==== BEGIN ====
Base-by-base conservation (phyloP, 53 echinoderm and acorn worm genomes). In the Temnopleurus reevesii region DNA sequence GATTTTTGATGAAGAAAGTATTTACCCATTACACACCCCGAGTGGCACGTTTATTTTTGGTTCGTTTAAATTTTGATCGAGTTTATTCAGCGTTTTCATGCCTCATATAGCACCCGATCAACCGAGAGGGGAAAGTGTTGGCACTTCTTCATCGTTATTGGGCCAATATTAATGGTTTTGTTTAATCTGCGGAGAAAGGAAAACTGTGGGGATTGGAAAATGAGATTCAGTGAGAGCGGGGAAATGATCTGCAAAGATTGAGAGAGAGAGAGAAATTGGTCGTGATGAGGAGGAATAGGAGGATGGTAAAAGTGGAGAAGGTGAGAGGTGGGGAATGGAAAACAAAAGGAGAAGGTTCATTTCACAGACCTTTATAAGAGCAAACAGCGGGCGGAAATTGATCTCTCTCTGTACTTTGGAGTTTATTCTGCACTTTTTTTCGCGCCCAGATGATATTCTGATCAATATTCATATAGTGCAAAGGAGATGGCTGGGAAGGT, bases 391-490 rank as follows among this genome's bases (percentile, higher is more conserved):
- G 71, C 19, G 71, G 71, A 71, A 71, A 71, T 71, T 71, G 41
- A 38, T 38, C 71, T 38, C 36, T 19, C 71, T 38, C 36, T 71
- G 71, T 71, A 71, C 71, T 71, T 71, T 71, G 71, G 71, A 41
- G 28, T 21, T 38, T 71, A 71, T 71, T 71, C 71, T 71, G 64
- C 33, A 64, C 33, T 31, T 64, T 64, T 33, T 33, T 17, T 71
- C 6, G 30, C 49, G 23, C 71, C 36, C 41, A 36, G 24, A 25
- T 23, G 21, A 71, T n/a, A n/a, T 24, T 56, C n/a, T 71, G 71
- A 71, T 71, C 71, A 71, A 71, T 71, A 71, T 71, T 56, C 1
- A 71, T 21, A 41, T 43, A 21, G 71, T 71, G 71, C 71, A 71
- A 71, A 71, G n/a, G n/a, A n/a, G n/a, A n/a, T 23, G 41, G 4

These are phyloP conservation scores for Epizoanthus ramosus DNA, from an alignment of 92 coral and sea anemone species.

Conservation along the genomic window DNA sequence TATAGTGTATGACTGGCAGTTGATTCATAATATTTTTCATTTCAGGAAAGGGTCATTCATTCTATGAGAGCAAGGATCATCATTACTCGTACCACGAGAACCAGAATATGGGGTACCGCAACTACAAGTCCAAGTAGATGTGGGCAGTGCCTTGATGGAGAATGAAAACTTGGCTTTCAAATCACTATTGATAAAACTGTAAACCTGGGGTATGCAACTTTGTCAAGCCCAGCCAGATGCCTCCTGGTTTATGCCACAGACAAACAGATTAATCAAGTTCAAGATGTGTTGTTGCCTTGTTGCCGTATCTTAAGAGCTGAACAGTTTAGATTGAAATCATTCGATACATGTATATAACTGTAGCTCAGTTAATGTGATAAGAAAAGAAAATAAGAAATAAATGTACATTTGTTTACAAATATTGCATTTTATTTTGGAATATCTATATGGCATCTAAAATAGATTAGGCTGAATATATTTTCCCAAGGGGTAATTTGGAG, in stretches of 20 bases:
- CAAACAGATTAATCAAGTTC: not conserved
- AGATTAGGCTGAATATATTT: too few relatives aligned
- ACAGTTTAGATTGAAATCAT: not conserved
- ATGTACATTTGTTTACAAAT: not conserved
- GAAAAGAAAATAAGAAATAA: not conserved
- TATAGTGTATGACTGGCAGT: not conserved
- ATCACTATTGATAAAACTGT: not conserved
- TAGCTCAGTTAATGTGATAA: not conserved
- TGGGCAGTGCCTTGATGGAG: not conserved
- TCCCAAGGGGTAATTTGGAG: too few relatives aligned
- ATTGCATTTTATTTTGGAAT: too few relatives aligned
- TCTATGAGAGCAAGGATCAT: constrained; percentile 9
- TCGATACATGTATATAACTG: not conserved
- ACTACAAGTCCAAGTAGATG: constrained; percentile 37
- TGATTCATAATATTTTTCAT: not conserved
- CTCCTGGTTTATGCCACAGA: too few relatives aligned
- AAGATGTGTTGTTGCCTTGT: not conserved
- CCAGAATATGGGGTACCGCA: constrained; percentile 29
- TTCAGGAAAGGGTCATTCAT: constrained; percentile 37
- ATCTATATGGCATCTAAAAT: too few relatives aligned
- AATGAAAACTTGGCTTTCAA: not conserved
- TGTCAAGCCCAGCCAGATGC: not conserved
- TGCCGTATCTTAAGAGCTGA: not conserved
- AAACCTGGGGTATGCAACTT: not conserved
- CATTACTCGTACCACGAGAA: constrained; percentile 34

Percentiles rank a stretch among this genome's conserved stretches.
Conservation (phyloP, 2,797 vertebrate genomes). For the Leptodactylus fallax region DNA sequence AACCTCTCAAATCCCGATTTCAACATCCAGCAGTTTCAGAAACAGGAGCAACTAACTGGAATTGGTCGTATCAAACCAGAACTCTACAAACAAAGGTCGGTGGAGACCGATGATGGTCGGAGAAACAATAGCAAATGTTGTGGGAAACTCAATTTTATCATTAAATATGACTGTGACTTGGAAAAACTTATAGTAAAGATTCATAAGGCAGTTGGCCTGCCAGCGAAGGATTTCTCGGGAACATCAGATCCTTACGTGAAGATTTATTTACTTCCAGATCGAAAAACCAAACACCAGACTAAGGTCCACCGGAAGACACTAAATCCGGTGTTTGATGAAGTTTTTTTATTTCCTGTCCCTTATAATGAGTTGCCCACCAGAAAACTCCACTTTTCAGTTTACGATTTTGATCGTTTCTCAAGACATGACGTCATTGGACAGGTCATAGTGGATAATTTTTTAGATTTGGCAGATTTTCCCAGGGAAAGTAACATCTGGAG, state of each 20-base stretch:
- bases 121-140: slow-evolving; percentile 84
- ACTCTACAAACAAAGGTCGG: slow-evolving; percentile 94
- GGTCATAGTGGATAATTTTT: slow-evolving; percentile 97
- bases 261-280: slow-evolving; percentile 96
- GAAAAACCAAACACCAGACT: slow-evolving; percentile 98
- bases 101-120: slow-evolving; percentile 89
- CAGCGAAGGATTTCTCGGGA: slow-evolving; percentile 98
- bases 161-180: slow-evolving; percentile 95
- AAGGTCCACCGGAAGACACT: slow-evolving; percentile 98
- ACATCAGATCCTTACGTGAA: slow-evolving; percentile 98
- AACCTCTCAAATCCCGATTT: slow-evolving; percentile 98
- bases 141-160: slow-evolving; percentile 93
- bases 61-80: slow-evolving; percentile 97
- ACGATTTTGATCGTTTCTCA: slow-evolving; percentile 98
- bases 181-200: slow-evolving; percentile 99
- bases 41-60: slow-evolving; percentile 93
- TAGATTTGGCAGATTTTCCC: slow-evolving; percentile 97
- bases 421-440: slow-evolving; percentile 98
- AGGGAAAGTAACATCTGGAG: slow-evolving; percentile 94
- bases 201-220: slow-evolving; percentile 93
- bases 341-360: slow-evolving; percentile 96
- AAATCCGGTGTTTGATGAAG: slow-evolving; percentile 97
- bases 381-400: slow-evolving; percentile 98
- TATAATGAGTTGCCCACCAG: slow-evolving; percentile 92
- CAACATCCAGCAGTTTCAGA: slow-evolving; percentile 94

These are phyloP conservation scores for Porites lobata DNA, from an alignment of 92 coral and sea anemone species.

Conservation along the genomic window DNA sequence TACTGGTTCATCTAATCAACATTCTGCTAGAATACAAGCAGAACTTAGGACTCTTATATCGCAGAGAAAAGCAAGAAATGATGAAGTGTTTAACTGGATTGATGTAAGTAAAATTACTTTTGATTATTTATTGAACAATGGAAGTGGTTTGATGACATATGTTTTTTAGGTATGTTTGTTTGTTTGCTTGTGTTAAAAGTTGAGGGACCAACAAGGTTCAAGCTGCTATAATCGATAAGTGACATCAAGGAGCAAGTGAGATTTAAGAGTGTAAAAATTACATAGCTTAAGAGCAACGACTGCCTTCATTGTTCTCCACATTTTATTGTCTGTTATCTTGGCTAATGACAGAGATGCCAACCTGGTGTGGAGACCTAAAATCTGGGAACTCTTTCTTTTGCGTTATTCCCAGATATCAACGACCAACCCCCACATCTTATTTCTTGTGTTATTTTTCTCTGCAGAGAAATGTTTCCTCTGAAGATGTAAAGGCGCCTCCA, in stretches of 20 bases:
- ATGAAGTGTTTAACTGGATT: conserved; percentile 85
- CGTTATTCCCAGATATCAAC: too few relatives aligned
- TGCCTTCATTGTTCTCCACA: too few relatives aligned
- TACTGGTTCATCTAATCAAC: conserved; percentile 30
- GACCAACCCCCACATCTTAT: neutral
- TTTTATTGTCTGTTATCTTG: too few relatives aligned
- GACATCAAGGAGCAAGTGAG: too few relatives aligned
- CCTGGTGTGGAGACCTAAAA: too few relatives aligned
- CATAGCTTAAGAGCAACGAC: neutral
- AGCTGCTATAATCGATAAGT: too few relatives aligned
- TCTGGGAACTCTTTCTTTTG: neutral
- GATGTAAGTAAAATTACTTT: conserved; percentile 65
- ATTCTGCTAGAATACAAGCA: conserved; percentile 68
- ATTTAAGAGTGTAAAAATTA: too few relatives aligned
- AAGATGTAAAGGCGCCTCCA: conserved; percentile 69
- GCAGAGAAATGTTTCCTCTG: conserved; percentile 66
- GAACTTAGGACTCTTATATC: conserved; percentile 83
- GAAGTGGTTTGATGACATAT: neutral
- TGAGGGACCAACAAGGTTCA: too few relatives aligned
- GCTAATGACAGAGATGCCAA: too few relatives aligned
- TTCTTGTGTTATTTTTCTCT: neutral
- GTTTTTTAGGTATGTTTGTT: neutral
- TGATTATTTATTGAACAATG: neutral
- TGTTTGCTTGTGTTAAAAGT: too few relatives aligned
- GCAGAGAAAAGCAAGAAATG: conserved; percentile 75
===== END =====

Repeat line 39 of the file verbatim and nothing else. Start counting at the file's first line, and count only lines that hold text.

Percentiles rank a stretch among this genome's conserved stretches.